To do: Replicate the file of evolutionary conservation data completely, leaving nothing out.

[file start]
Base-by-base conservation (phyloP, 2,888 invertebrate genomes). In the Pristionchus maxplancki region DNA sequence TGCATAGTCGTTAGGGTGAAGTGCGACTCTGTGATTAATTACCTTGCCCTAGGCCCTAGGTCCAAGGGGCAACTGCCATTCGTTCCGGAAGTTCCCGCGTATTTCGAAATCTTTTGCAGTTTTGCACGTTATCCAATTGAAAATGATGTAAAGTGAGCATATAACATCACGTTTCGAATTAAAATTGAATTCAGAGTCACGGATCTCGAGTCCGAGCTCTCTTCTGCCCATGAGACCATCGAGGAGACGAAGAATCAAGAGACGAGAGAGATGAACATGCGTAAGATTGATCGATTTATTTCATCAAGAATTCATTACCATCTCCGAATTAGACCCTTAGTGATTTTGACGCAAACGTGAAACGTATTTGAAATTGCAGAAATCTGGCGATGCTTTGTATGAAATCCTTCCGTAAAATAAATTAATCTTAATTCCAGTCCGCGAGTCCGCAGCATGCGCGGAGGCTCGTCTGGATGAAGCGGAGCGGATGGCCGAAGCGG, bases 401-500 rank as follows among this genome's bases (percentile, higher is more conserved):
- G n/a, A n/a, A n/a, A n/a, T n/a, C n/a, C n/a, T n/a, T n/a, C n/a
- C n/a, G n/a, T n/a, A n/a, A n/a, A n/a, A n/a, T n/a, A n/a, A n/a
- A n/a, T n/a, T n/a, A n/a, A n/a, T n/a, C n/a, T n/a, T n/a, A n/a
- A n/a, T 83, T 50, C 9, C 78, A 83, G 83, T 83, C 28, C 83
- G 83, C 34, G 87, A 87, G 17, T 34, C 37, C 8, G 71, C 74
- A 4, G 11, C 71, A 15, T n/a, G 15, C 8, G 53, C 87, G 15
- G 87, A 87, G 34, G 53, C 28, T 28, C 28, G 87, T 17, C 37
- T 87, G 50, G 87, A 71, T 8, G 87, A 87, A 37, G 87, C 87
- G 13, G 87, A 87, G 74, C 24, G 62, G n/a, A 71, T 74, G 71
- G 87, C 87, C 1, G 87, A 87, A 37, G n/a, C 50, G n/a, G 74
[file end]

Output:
Base-by-base conservation (phyloP, 2,888 invertebrate genomes). In the Pristionchus maxplancki region DNA sequence TGCATAGTCGTTAGGGTGAAGTGCGACTCTGTGATTAATTACCTTGCCCTAGGCCCTAGGTCCAAGGGGCAACTGCCATTCGTTCCGGAAGTTCCCGCGTATTTCGAAATCTTTTGCAGTTTTGCACGTTATCCAATTGAAAATGATGTAAAGTGAGCATATAACATCACGTTTCGAATTAAAATTGAATTCAGAGTCACGGATCTCGAGTCCGAGCTCTCTTCTGCCCATGAGACCATCGAGGAGACGAAGAATCAAGAGACGAGAGAGATGAACATGCGTAAGATTGATCGATTTATTTCATCAAGAATTCATTACCATCTCCGAATTAGACCCTTAGTGATTTTGACGCAAACGTGAAACGTATTTGAAATTGCAGAAATCTGGCGATGCTTTGTATGAAATCCTTCCGTAAAATAAATTAATCTTAATTCCAGTCCGCGAGTCCGCAGCATGCGCGGAGGCTCGTCTGGATGAAGCGGAGCGGATGGCCGAAGCGG, bases 401-500 rank as follows among this genome's bases (percentile, higher is more conserved):
- G n/a, A n/a, A n/a, A n/a, T n/a, C n/a, C n/a, T n/a, T n/a, C n/a
- C n/a, G n/a, T n/a, A n/a, A n/a, A n/a, A n/a, T n/a, A n/a, A n/a
- A n/a, T n/a, T n/a, A n/a, A n/a, T n/a, C n/a, T n/a, T n/a, A n/a
- A n/a, T 83, T 50, C 9, C 78, A 83, G 83, T 83, C 28, C 83
- G 83, C 34, G 87, A 87, G 17, T 34, C 37, C 8, G 71, C 74
- A 4, G 11, C 71, A 15, T n/a, G 15, C 8, G 53, C 87, G 15
- G 87, A 87, G 34, G 53, C 28, T 28, C 28, G 87, T 17, C 37
- T 87, G 50, G 87, A 71, T 8, G 87, A 87, A 37, G 87, C 87
- G 13, G 87, A 87, G 74, C 24, G 62, G n/a, A 71, T 74, G 71
- G 87, C 87, C 1, G 87, A 87, A 37, G n/a, C 50, G n/a, G 74